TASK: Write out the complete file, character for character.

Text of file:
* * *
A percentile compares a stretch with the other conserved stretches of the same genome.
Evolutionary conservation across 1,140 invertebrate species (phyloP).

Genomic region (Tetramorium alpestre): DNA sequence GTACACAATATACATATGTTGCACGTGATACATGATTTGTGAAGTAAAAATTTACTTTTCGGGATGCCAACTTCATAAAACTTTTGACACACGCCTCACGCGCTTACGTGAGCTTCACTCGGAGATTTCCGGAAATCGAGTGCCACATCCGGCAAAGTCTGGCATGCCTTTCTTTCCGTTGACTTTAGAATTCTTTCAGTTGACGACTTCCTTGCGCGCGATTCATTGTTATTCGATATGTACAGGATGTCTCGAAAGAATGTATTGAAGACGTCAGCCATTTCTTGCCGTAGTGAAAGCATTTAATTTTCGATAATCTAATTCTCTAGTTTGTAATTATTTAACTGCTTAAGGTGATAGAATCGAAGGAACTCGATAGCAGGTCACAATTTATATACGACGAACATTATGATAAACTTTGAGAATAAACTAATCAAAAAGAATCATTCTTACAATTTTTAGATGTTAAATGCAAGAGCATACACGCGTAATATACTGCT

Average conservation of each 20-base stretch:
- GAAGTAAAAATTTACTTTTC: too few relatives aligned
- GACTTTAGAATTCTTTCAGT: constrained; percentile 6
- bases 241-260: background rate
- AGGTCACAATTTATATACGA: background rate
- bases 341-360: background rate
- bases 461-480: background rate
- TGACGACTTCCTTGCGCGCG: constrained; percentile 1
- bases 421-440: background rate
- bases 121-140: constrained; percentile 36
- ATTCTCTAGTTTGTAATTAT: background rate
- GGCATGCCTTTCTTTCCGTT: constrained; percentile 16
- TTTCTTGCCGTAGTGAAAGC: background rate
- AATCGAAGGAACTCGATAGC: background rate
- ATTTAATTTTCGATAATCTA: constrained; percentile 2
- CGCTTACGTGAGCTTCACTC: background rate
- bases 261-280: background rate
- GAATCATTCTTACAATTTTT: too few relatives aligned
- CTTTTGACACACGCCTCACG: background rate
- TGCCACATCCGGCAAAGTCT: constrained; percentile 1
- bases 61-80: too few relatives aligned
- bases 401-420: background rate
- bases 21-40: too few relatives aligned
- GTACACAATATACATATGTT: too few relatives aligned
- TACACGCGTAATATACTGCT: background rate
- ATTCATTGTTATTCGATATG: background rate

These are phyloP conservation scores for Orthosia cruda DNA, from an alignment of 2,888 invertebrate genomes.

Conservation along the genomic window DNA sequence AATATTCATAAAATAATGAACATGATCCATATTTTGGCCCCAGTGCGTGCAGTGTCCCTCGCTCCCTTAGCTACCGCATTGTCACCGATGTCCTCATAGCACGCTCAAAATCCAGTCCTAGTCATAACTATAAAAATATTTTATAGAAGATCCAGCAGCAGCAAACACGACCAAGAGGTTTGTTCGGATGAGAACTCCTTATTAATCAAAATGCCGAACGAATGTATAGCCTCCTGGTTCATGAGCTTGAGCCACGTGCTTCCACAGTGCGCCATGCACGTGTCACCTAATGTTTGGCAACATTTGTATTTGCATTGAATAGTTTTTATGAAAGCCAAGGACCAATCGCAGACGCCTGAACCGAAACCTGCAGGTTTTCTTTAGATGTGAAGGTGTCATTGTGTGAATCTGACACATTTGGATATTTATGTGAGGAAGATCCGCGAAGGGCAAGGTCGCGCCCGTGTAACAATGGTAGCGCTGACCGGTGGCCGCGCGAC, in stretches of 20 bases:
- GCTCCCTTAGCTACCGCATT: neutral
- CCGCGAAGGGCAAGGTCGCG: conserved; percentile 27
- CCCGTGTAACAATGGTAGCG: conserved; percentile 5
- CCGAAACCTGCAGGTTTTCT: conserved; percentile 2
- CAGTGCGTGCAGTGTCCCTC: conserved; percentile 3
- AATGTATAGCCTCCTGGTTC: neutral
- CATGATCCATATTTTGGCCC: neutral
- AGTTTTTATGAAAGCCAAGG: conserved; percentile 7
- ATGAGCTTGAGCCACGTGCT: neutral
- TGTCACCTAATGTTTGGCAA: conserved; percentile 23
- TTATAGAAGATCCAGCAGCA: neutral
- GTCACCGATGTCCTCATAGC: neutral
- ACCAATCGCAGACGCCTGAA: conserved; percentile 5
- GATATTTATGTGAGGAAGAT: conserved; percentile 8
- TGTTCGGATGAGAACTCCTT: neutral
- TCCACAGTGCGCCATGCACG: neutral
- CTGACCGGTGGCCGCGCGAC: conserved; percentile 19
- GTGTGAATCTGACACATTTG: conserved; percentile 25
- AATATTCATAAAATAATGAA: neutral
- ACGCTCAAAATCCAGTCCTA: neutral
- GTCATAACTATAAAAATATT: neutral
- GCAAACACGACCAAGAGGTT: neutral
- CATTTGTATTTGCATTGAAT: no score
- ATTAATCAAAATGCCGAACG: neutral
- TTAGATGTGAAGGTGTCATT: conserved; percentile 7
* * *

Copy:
A percentile compares a stretch with the other conserved stretches of the same genome.
Evolutionary conservation across 1,140 invertebrate species (phyloP).

Genomic region (Tetramorium alpestre): DNA sequence GTACACAATATACATATGTTGCACGTGATACATGATTTGTGAAGTAAAAATTTACTTTTCGGGATGCCAACTTCATAAAACTTTTGACACACGCCTCACGCGCTTACGTGAGCTTCACTCGGAGATTTCCGGAAATCGAGTGCCACATCCGGCAAAGTCTGGCATGCCTTTCTTTCCGTTGACTTTAGAATTCTTTCAGTTGACGACTTCCTTGCGCGCGATTCATTGTTATTCGATATGTACAGGATGTCTCGAAAGAATGTATTGAAGACGTCAGCCATTTCTTGCCGTAGTGAAAGCATTTAATTTTCGATAATCTAATTCTCTAGTTTGTAATTATTTAACTGCTTAAGGTGATAGAATCGAAGGAACTCGATAGCAGGTCACAATTTATATACGACGAACATTATGATAAACTTTGAGAATAAACTAATCAAAAAGAATCATTCTTACAATTTTTAGATGTTAAATGCAAGAGCATACACGCGTAATATACTGCT

Average conservation of each 20-base stretch:
- GAAGTAAAAATTTACTTTTC: too few relatives aligned
- GACTTTAGAATTCTTTCAGT: constrained; percentile 6
- bases 241-260: background rate
- AGGTCACAATTTATATACGA: background rate
- bases 341-360: background rate
- bases 461-480: background rate
- TGACGACTTCCTTGCGCGCG: constrained; percentile 1
- bases 421-440: background rate
- bases 121-140: constrained; percentile 36
- ATTCTCTAGTTTGTAATTAT: background rate
- GGCATGCCTTTCTTTCCGTT: constrained; percentile 16
- TTTCTTGCCGTAGTGAAAGC: background rate
- AATCGAAGGAACTCGATAGC: background rate
- ATTTAATTTTCGATAATCTA: constrained; percentile 2
- CGCTTACGTGAGCTTCACTC: background rate
- bases 261-280: background rate
- GAATCATTCTTACAATTTTT: too few relatives aligned
- CTTTTGACACACGCCTCACG: background rate
- TGCCACATCCGGCAAAGTCT: constrained; percentile 1
- bases 61-80: too few relatives aligned
- bases 401-420: background rate
- bases 21-40: too few relatives aligned
- GTACACAATATACATATGTT: too few relatives aligned
- TACACGCGTAATATACTGCT: background rate
- ATTCATTGTTATTCGATATG: background rate

These are phyloP conservation scores for Orthosia cruda DNA, from an alignment of 2,888 invertebrate genomes.

Conservation along the genomic window DNA sequence AATATTCATAAAATAATGAACATGATCCATATTTTGGCCCCAGTGCGTGCAGTGTCCCTCGCTCCCTTAGCTACCGCATTGTCACCGATGTCCTCATAGCACGCTCAAAATCCAGTCCTAGTCATAACTATAAAAATATTTTATAGAAGATCCAGCAGCAGCAAACACGACCAAGAGGTTTGTTCGGATGAGAACTCCTTATTAATCAAAATGCCGAACGAATGTATAGCCTCCTGGTTCATGAGCTTGAGCCACGTGCTTCCACAGTGCGCCATGCACGTGTCACCTAATGTTTGGCAACATTTGTATTTGCATTGAATAGTTTTTATGAAAGCCAAGGACCAATCGCAGACGCCTGAACCGAAACCTGCAGGTTTTCTTTAGATGTGAAGGTGTCATTGTGTGAATCTGACACATTTGGATATTTATGTGAGGAAGATCCGCGAAGGGCAAGGTCGCGCCCGTGTAACAATGGTAGCGCTGACCGGTGGCCGCGCGAC, in stretches of 20 bases:
- GCTCCCTTAGCTACCGCATT: neutral
- CCGCGAAGGGCAAGGTCGCG: conserved; percentile 27
- CCCGTGTAACAATGGTAGCG: conserved; percentile 5
- CCGAAACCTGCAGGTTTTCT: conserved; percentile 2
- CAGTGCGTGCAGTGTCCCTC: conserved; percentile 3
- AATGTATAGCCTCCTGGTTC: neutral
- CATGATCCATATTTTGGCCC: neutral
- AGTTTTTATGAAAGCCAAGG: conserved; percentile 7
- ATGAGCTTGAGCCACGTGCT: neutral
- TGTCACCTAATGTTTGGCAA: conserved; percentile 23
- TTATAGAAGATCCAGCAGCA: neutral
- GTCACCGATGTCCTCATAGC: neutral
- ACCAATCGCAGACGCCTGAA: conserved; percentile 5
- GATATTTATGTGAGGAAGAT: conserved; percentile 8
- TGTTCGGATGAGAACTCCTT: neutral
- TCCACAGTGCGCCATGCACG: neutral
- CTGACCGGTGGCCGCGCGAC: conserved; percentile 19
- GTGTGAATCTGACACATTTG: conserved; percentile 25
- AATATTCATAAAATAATGAA: neutral
- ACGCTCAAAATCCAGTCCTA: neutral
- GTCATAACTATAAAAATATT: neutral
- GCAAACACGACCAAGAGGTT: neutral
- CATTTGTATTTGCATTGAAT: no score
- ATTAATCAAAATGCCGAACG: neutral
- TTAGATGTGAAGGTGTCATT: conserved; percentile 7